(3) Angels who minister in our behalf—whether seen or unseen—may include dead loved ones who are aware of our circumstances and concerned about our welfare.
(4) Faith is an important factor in the ministry of angels.
In the sacrament prayers, we promise to always remember Jesus Christ. In what ways can we remember him?
, seminary teacher, Las Vegas, Nevada.
The sacrament prayers speak of our doing three things: (1) eating and drinking “in remembrance” of the body and blood of Christ, which the sacrament represents; (2) taking upon ourselves Christ’s name and always remembering him; and (3) keeping the commandments. (See D&C 20:77–79.)
In return, the Lord promises that we may “always have his Spirit to be with [us].” What a glorious promise! But what does it mean to remember, or to do something “in remembrance”?
The dictionary definitions of remember include “to bring to mind or think of again,” “to keep in mind for attention or consideration,” and “to retain in the memory.” Remembering Christ, then, involves thinking about him often and focusing our attention on his teachings and his atonement for our sins. Concentrating on Christ and his atonement leads us to evaluate how well we are keeping our covenants with him and making the effort to bring our lives into harmony with his teachings. This in turn draws us closer to the Lord as we enjoy the companionship of the Spirit.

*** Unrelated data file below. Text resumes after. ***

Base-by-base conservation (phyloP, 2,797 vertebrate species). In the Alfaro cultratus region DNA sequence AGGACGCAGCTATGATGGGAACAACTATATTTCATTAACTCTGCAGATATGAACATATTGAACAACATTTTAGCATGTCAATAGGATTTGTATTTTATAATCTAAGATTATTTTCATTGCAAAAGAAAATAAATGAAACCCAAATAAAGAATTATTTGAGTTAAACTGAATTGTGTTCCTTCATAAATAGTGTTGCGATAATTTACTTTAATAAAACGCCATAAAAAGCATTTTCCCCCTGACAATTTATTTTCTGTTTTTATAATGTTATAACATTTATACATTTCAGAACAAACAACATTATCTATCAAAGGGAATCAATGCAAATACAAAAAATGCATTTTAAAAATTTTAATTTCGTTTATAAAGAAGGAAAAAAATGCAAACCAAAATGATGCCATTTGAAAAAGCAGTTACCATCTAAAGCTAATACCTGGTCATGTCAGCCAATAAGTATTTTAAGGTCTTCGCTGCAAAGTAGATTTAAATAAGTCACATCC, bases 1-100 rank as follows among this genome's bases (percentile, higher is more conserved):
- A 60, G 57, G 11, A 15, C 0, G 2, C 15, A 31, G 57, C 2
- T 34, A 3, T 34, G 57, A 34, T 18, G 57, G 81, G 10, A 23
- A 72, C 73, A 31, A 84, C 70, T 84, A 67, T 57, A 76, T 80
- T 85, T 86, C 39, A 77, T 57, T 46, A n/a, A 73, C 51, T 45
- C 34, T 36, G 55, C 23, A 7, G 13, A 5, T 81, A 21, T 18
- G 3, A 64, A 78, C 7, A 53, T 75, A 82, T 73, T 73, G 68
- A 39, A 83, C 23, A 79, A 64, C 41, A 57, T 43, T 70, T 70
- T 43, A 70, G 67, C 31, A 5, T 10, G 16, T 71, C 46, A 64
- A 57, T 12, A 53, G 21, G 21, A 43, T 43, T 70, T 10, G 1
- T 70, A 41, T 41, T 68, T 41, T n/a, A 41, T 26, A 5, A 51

President David O. McKay taught that there are three fundamental things associated with partaking of the sacrament:
“The first is knowing yourself. It is examining yourself. … We should partake worthily, each one examining himself with respect to his worthiness.
“Secondly, there is a covenant made. …
“Thirdly, there is another blessing, and that is a sense of close relationship with the Lord.” (General Conference, April 1946; italics added.)